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Diabetes Drugs Linked to Heart Failure: FDA Warning

The U.S. Food & Drug Administration (FDA) has issued a new warning about an increased risk of heart failure in patients who use dipeptidyl peptidase–4 (DPP-4) inhibitor diabetes medications.

Free Confidential Lawsuit Evaluation: If you or a loved one developed heart failure after taking a type 2 diabetes drug, you should contact our law firm immediately. You may be entitled to compensation by filing a suit against the manufacturer and our lawyers can help.

What’s the Problem?

April 5, 2016 – DPP-4 inhibitors will have their labeling updated with a warning indicating the drugs may increase the risk of heart failure, particularly in patients who have a history of cardiovascular or kidney disease.

“Healthcare professionals should consider discontinuing medications containing saxagliptin and alogliptin in patients who develop heart failure and monitor their diabetes control,” FDA said. “If a patient’s blood sugar level is not well-controlled with their current treatment, other diabetes medicines may be required.”

Affected medications include:

The warning follows an internal safety review of 2 large trials of patients with cardiovascular disease, and a recommendation for the labeling update by FDA’s Endocrinologic and Metabolic Drugs Advisory Committee.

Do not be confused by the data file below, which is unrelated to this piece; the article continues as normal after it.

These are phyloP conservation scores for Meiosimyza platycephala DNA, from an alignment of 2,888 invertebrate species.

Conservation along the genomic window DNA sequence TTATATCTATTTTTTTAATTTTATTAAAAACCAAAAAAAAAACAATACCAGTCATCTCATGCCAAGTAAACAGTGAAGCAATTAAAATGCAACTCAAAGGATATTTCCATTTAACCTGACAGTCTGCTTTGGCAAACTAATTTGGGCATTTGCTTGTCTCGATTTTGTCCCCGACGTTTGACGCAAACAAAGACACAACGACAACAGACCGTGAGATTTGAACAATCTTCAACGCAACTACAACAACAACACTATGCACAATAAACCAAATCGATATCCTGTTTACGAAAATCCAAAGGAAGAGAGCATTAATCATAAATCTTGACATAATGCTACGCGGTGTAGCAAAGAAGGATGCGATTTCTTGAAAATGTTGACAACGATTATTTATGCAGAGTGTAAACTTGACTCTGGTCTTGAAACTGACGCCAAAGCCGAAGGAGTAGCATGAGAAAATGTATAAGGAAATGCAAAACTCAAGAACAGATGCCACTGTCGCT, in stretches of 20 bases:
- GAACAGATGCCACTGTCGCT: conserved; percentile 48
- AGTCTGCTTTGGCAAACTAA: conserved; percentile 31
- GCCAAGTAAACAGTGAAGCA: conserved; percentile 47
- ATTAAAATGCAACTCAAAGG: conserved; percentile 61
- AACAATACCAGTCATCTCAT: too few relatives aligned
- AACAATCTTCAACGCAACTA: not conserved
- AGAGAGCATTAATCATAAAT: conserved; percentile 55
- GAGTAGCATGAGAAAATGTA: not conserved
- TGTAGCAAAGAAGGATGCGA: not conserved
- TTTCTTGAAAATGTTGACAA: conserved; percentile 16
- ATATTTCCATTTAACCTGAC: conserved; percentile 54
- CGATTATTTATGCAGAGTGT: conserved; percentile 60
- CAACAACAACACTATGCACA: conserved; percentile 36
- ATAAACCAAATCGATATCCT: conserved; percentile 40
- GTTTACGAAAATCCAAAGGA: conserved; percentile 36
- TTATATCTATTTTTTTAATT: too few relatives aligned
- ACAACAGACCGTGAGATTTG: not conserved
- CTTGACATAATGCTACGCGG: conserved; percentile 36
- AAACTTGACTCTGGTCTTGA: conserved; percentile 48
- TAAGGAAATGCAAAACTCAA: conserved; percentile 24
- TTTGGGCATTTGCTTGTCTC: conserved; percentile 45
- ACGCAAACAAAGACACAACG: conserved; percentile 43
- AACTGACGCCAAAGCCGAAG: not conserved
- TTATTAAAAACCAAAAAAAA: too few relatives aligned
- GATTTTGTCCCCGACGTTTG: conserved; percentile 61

The committee expressed greater concern about heart failure with saxagliptin than for alogliptin, but because the mechanism of action is not clearly understood and the 2 drugs belong to the same class, they decided to recommend the warning on both medications.

A third large cardiovascular trial with another DPP-4 inhibitor, sitagliptin (Januvia), showed no indication of heart failure in type 2 diabetes patients who took the drug.

SAVOR and EXAMINE

Results of the 2 studies that prompted the heart failure warning — Saxagliptin and Cardiovascular Outcomes in Patients with Type 2 Diabetes and Moderate or Severe Renal Impairment (SAVOR-TIMI 53) and Examination of Cardiovascular Outcomes with Alogliptin versus Standard of Care in Patients with Type 2 Diabetes Mellitus and Acute Coronary Syndrome (EXAMINE) — were initially presented at the European Society of Cardiology (ESC) meeting in 2013 and subsequently published in the New England Journal of Medicine (NEJM).

SAVOR-TIMI 53 involved 16,492 type 2 diabetics with a history of cardiovascular disease, or who were at risk for cardiovascular disease, and found no overall risk for cardiovascular events. However, there was a 27% increase (3.5% vs 2.8%) in hospitalization for heart failure and a potential increased risk for all-cause mortality. Risk factors included a pre-existing history of heart failure or renal impairment.

In EXAMINE, which included 5380 test subjects, 3.9% of patients treated with alogliptin were hospitalized for heart failure vs 3.3% of patients receiving placebo. Although the difference was not statistically significant (hazard ratio, 1.19), heart failure was not determined to be an end point of the study.

Do I Have a Diabetes Drug Heart Failure Lawsuit?

The Pharmaceutical Litigation Group at our law firm is an experienced team of trial lawyers that focus on the representation of plaintiffs in diabetes drug lawsuits. We are handling individual litigation nationwide and currently accepting new heart failure cases in all 50 states.

Free Confidential Case Evaluation: Again, if you got heart failure from a type 2 diabetes medication, you should contact our law firm immediately. You may be entitled to compensation by filing a suit and we can help.

Free Confidential Case Evaluation

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